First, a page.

"I will not resign," LePage told reporters in his office after a meeting with Maine state Rep. Drew Gattine (D), for whom LePage left a bizarre and threatening voicemail last week.
According to the Boston Globe, LePage also said that he would seek "spiritual guidance" with his family, but had no plans to seek “professional help.”
He vowed to "no longer speak to the press ever again after today," saying that he was tired of being caught in "gotcha moments" by the media.
"I’m serious. Everything will be put into writing," LePage said. "I’m tired of being caught in the gotcha moments.”
LePage's political future, and his tenure as governor, seemed uncertain after his controversial comments calling minorities "the enemy" and blaming them for Maine's drug crisis, as well as the voicemail in which he called Gattine a "socialist cocksucker" and warned the representative that LePage was "after" him.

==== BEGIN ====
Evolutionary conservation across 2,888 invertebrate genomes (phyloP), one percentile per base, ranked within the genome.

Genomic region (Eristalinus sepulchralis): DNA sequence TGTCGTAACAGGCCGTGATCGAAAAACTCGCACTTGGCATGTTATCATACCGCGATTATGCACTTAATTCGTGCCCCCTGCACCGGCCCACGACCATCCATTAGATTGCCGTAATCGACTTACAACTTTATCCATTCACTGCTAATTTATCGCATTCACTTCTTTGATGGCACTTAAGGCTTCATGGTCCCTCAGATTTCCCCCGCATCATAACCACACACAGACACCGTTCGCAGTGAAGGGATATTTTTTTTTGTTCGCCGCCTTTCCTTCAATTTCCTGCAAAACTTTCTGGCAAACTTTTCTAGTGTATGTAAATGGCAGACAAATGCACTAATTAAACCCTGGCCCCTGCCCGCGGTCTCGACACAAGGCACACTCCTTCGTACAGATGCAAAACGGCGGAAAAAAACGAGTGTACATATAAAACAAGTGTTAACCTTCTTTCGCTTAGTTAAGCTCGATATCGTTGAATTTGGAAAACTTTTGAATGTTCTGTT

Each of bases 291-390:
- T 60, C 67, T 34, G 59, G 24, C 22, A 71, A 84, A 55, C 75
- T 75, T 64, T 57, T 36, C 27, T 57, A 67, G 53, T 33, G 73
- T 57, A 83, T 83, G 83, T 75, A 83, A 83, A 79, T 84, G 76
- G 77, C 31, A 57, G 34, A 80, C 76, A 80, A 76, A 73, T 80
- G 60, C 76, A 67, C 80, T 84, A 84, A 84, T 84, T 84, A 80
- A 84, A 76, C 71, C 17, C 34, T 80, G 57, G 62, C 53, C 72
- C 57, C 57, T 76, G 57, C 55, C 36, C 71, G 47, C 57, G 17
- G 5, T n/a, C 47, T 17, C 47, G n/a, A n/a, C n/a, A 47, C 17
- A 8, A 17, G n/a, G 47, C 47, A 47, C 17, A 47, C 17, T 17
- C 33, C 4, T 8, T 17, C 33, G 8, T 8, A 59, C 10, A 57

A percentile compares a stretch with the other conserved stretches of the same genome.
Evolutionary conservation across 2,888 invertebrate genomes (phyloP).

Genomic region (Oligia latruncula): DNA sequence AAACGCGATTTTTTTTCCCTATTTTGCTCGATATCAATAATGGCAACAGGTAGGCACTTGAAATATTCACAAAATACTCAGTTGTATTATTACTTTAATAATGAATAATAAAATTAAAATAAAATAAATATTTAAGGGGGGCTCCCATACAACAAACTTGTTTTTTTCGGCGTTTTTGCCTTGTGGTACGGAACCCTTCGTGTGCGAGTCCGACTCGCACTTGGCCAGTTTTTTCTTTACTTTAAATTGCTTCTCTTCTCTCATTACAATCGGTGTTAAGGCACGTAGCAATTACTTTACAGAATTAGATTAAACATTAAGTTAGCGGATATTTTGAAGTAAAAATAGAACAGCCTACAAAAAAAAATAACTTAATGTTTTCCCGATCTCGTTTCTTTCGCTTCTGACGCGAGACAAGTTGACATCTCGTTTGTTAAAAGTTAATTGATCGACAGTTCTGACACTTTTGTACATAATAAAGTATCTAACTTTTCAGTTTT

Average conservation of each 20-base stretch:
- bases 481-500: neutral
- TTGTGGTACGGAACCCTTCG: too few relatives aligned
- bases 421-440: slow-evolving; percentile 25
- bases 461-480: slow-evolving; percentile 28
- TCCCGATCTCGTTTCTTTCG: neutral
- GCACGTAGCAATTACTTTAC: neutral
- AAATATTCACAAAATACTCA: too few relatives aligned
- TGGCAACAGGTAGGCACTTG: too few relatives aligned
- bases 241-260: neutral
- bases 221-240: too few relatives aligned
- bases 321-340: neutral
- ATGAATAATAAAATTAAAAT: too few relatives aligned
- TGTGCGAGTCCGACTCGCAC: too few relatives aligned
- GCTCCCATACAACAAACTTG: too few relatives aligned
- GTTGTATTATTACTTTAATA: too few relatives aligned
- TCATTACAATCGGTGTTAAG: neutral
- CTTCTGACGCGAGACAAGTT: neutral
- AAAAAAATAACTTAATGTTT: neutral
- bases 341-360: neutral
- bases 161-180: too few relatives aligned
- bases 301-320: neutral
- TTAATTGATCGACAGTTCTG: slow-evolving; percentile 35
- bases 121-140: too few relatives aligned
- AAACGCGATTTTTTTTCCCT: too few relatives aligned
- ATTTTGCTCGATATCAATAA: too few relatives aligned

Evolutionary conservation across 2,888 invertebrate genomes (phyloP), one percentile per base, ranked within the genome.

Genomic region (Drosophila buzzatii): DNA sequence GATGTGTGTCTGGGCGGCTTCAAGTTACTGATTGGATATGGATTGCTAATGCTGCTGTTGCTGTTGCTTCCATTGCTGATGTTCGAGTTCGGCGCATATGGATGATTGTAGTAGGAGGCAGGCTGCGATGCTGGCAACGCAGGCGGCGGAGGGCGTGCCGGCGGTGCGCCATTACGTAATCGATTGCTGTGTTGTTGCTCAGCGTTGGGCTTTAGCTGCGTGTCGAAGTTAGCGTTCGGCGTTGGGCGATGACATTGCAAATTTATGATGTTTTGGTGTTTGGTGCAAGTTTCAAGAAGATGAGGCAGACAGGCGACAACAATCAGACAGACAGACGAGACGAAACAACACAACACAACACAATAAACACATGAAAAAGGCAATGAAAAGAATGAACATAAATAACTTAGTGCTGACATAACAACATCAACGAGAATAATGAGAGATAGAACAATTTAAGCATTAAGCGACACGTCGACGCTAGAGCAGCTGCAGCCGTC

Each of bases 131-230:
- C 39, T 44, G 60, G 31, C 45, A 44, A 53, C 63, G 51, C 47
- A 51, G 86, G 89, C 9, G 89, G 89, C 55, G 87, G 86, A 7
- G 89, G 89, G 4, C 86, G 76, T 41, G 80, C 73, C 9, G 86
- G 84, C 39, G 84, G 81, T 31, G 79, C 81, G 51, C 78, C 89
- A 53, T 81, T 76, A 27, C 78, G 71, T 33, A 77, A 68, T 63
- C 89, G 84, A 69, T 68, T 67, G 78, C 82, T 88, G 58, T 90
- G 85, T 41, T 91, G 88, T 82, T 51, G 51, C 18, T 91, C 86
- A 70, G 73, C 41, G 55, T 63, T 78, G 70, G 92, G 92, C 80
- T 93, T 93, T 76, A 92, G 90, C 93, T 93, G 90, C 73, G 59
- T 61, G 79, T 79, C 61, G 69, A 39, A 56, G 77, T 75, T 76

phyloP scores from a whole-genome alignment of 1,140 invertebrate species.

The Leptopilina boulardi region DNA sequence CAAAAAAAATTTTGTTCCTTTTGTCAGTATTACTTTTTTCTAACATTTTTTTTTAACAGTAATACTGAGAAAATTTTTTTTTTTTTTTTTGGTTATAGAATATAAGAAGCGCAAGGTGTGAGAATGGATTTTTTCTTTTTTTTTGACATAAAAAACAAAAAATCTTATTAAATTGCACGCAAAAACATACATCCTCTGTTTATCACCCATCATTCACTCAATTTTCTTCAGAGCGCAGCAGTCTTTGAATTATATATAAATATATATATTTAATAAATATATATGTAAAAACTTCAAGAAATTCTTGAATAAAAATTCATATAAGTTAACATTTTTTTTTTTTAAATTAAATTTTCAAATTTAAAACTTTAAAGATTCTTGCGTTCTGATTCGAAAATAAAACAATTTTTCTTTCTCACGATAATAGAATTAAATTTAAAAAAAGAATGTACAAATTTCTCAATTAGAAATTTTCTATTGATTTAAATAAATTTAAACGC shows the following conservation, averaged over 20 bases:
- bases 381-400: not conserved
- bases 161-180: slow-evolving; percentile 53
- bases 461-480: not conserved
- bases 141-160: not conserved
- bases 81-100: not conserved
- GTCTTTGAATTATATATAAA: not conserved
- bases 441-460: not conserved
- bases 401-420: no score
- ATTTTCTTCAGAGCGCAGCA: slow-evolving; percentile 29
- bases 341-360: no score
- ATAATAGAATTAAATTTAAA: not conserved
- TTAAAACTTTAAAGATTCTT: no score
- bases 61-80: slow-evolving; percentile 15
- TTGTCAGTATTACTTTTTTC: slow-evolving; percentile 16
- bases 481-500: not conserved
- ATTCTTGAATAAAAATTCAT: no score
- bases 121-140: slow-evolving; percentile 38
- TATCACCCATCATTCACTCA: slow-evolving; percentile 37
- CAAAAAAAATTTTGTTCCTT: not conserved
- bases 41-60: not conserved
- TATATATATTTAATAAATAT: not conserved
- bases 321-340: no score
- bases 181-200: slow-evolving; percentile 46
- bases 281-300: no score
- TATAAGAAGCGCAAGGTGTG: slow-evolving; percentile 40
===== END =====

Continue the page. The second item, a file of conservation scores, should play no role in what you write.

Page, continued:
On Tuesday, LePage went so far as to suggest that he might be unable to finish his second term as governor.
“I think some things I’ve been asked to do are beyond my ability," he said. "I’m not going to say that I’m not going to finish it. I’m not saying that I am going to finish it.”
Later, however, LePage took to Twitter to blast reports of his possible resignation as "greatly exaggerated."